Carbon Reduction Scientists, Dr Robert Moorcroft, Nathan Wood, and Dr Torill Bigg have written our new white paper ‘How Synthetic Biology can help Decarbonise Pharmaceuticals’. Read the white paper below.
The pharmaceutical industry is significantly more carbon intensive than many other industries, such as automobile manufacturing . Furthermore, with pharmaceuticals representing approximately 25% of the carbon emissions associated with the NHS , medicines provide an excellent opportunity for carbon reduction. The chemical synthesis of medicines often requires expensive reagents, catalysts with a high embodied carbon content or low relative abundance (e.g., precious metals and rare earths) and high temperatures/pressures, all necessitating high consumption of energy, therefore producing a lot of carbon. Biological processes, however, require lower temperatures (often 37 ⁰C) and removes the need for expensive and unsustainable catalysts. Bioreactors are already used to make products such as insulin, however, many medicines have complex synthesis pathways, and are not currently found in nature. Synthetic biology provides the molecular toolkit to build up modular biochemical pathways, insert them into host organisms to generate chemical compounds through biosynthesis. Once a biochemical pathway is complete within a host organism (for example E. coli), the desired product can be made biologically. Furthermore, biosynthetic pathways can use renewable feedstocks in place of fossil fuel feedstocks, and even sequester carbon when using photosynthetic organisms. This article explores how medicines can be made using biosynthesis, how synthetic biology enables more medicines to be made through biosynthesis, and how this can all be achieved with an exceptionally low carbon footprint.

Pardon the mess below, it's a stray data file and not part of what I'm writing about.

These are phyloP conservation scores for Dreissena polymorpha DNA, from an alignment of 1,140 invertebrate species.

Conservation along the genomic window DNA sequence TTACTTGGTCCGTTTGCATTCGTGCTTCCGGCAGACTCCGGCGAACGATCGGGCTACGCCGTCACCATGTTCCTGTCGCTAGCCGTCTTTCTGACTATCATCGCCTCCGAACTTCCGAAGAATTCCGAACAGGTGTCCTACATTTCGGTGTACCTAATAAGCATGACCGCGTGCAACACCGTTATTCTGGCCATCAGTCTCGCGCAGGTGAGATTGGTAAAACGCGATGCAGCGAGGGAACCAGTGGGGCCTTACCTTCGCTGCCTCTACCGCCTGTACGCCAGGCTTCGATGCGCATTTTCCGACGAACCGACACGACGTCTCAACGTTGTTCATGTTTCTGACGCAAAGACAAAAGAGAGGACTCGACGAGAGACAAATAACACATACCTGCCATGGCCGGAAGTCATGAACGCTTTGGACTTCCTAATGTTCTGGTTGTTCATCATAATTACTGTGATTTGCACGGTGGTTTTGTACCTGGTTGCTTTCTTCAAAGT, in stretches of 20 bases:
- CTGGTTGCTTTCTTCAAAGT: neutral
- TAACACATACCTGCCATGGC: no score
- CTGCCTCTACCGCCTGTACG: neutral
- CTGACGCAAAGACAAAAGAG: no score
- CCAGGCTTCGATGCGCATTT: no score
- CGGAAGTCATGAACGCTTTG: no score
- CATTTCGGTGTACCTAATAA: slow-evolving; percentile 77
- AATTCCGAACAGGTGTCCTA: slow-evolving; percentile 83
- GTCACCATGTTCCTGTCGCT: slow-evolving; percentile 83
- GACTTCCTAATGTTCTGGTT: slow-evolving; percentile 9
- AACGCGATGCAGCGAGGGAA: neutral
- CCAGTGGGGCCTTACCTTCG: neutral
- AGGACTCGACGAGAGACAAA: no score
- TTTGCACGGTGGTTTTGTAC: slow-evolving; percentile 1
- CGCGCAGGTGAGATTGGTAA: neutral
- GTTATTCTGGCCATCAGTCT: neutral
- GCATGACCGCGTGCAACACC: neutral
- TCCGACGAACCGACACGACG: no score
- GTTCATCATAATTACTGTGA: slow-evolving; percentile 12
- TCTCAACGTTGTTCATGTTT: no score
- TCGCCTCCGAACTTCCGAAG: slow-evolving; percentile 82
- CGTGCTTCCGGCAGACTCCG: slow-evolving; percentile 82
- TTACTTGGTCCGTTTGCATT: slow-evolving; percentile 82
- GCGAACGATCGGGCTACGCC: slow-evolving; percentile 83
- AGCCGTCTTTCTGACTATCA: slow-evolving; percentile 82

Biosynthesis is the creation of a substance using biological pathways. This can be done through living organisms of any Kingdom. Plants are known to create medicinal products, for example salicylic acid (a similar compound to aspirin) can be found in the bark of a willow tree. Penicillin was famously discovered by Alexander Fleming from yeast left on a Petri dish and is now produced commercially using the fungi
Penicillium chrysogenum. The biosynthesis of penicillin requires the three amino acids: L-adipic acid, L-cysteine and D-valine. These three amino acids undergo an enzyme catalysed condensation reaction to join them together. Isopenecillin N synthase creates the beta lactam ring, and the final step is an enzyme catalysed transamidation. All these steps are enzyme catalysed and can happen at room temperature with simple sugarbased feedstocks, and with a lower activation energy than chemical routes. Enzymes are protein-based catalysts which change the local chemical environment, making it conducive for reactions with high energy barriers or slow kinetics to be occur in a lower energy environment.
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Discover how synthetic biology can revolutionise the pharmaceutical industry by enabling the production of medicines through biosynthesis, resulting in a significantly lower carbon footprint. Our white paper explores the potential of this innovative approach and its impact on decarbonisation efforts.
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